When Tabetha Magnuson learned that the street where a man jumped on her son was the scene of several similar incidents, she posted on the Renton Crime and Safety Facebook page and warned others about the area.
As a mother of four, Magnuson uses the site to learn more about what’s happening in different areas of Renton, make better decisions, and communicate with her neighbors about safety concerns in her neighborhood.
“Are those guns or fireworks in the highlands? Anyone know?” she posted on March 12.
When she sees burglaries in her area, she knows she needs to stay extra vigilant and make sure her doors are locked.
Renton residents have increasingly turned to social media to discuss social media issues and incidents of crime.
On the Ring Doorbell app — an application for property owners to monitor their Ring security devices — neighbors share questions about the sounds of potential gunshots, the faces of package thieves caught on camera, and reports of police sirens in the area.
On Facebook, over 14,500 Renton residents have joined the Renton Crime and Safety page since the page was created in 2019.
Magnuson said while she didn’t believe everything she reads on the site, the site fills a gap with quick information related to crime and security incidents.
“There’s almost no information whenever something happened,” Magnuson said. “I will continue [look for] a newsfeed or something, and I don’t feel like it’s even out there, but I can find some of the information about what’s happening via [the Facebook page]and sometimes a bit faster.”
The information ranges from reports of gunshots to missing pets to questions about purple lights on the freeway.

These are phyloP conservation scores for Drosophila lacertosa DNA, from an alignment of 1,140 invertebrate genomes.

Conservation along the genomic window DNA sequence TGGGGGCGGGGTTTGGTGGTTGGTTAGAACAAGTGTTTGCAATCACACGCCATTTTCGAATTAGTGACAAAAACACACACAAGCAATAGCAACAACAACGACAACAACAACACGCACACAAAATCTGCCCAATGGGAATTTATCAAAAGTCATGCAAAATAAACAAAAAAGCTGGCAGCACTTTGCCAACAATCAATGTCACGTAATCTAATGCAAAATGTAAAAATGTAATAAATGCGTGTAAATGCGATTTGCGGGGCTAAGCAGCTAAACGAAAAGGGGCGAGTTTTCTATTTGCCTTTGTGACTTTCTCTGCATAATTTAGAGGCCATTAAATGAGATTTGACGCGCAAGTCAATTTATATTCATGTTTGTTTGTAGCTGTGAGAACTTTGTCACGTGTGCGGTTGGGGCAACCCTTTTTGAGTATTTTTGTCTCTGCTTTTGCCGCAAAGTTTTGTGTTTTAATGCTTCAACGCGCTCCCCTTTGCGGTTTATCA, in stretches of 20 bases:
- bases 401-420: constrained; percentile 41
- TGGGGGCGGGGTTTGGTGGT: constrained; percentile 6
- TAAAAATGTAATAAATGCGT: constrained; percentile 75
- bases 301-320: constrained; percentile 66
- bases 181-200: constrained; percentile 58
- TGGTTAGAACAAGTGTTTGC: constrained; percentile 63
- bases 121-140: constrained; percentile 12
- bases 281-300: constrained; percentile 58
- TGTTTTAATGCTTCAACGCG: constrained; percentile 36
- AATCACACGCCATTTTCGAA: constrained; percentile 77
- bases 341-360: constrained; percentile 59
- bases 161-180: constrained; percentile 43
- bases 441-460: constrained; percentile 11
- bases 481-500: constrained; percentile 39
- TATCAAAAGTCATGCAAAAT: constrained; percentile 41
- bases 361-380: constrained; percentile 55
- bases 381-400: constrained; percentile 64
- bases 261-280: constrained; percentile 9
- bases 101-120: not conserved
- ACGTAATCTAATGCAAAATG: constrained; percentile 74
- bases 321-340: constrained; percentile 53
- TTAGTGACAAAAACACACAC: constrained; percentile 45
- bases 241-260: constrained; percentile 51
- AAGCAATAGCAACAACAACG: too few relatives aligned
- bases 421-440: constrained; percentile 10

In addition to reporting incidents, commentators also debate crime and policing issues such as vehicle pursuits and whether the police should be called to a person using drugs in public.
In a call for comment from the Renton Crime and Safety page on the importance of the page to its users, Administrator Johanna Rasmussen said the page serves as a platform for individual and community advocacy.
“As a community, we are beyond frustrated and tired of being victims while criminals roam free,” Rasmussen commented.
Magnuson said a number of users “go a little beyond” with more extreme and volatile posts.
“Let ’em bleed dry,” read one comment on a post related to a recent vehicle collision on March 8 involving teenage passengers in a stolen Kia, critically injuring three of the teenagers.
A comment on another post about the 11th Circuit legislature’s vote against House Bill 1363, which would increase the number of situations in which police could pursue suspects, called for the “politicians… to be charged with treason.”
Magnuson said she tries not to engage in cursory comments.
“I think there are people who love to … just upset others and have some … toxic dialogue,” Magnuson said. “And then there are others … who are right to remind them that this is supposed to be a site where we get information.”
Magnuson believes the site helps allay people’s concerns about crime by providing them with information that isn’t readily available elsewhere.
“This site has been great for real-time updates on criminal activity to watch out for, but I’d love to see us take it a step further to learn how to prevent and address it on a larger scale,” read the Another user’s post on the call for comments.